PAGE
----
The United States Clean Power Plan is a tool to drive the conversion of coal plants to natural gas. Not because of potential environmental gains, but to bolster the U.S. oil and gas industry and the country’s energy self-sufficiency. This defensive strategy is being financed off the back of the U.S. power industry and the U.S. rate payer. Much like the cancellation of the Keystone Pipeline, decisions that are economic are being framed as environmental decisions. This is likely a short term initiative as America’s oil self-sufficiency may be a fallacy. The IEA's forecasts show that US oil production will peak at about 11 million barrels per day (mb/d) sometime before 2020, before declining thereafter.
A publication titled, "A bridge to nowhere: methane emissions and the greenhouse gas footprint of natural gas" is one of several studies showing that natural gas has essentially the same GHG footprint as coal. This is but one of a number of peer reviewed papers that discusses the extensive greenhouse gas footprint of natural gas. Conversion from coal to natural gas is not a GHG solution.
What is clear is that natural gas will be the next target of regulatory agencies at some point. The conversation really isn’t specific to coal, the conversation continues to revolve, and evolve, around the utilization of fossil fuels as a primary source of energy for manufacturers and utilities.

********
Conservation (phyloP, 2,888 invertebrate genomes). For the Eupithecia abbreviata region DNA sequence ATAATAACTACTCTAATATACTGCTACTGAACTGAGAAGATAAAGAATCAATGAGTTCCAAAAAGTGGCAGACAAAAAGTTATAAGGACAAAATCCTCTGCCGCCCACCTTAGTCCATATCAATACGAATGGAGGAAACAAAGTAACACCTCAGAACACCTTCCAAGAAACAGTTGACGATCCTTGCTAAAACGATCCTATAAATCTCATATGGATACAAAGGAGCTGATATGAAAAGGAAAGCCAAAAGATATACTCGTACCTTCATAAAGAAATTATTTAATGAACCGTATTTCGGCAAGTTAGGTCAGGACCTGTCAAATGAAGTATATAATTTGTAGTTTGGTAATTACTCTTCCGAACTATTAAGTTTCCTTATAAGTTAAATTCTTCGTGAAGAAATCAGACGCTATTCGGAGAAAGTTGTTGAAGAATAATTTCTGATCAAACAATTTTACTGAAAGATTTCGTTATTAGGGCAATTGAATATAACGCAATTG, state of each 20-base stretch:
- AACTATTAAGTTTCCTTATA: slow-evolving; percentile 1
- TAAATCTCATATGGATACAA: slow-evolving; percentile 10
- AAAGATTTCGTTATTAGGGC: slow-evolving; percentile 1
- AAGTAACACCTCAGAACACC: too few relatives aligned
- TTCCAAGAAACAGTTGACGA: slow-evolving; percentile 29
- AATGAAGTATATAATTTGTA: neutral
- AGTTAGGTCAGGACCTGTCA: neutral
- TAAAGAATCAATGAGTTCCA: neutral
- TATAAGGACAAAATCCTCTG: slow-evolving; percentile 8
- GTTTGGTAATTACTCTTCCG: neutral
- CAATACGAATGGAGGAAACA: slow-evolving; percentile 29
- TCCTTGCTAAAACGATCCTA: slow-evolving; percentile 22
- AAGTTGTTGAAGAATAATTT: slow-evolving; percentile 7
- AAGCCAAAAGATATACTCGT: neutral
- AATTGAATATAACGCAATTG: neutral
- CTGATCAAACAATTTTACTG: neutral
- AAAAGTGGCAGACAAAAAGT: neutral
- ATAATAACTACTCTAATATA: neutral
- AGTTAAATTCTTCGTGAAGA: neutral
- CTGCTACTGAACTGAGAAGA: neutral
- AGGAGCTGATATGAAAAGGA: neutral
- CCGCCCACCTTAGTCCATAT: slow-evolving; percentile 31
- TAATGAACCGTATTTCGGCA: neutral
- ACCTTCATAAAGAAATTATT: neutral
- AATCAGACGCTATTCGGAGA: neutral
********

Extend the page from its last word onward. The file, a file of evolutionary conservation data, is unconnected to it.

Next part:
Making a meaningful reduction in GHGs is easier from coal plants than from natural gas plants. A large portion of the GHG emissions from natural gas occur before combustion of natural gas, while they occur in a concentrated fashion after combustion for coal. The higher flows and lower concentration of natural gas plants make CO2 capture harder. (Fixing coal now will be easier than fixing a converted natural gas fleet later).
All current post-combustion CO2 capture solutions are cost prohibitive due to their high energy costs (average negative energy penalties are in the 25 percent range).
Interesting uses / treatment for CO2 being developed, beyond enhanced oil recovery and sequestration, cannot be implemented until the cost of capture is dealt with.
The primary goal of the power industry should be to find a way to capture CO2 inexpensively and then convert it to useful solutions. This is more easily accomplished with coal than natural gas.
Other countries in the world do not have the natural gas reserves of the U.S. and will have to find solutions for coal GHGs. While they will find them and preserve their traditional power businesses, the U.S. power industry would appear to be taking the path of least resistance, converting to gas over time until natural gas is on the chopping block. They have chosen a slow death.
Billions have been spent on amine solutions and have been shown to be too costly.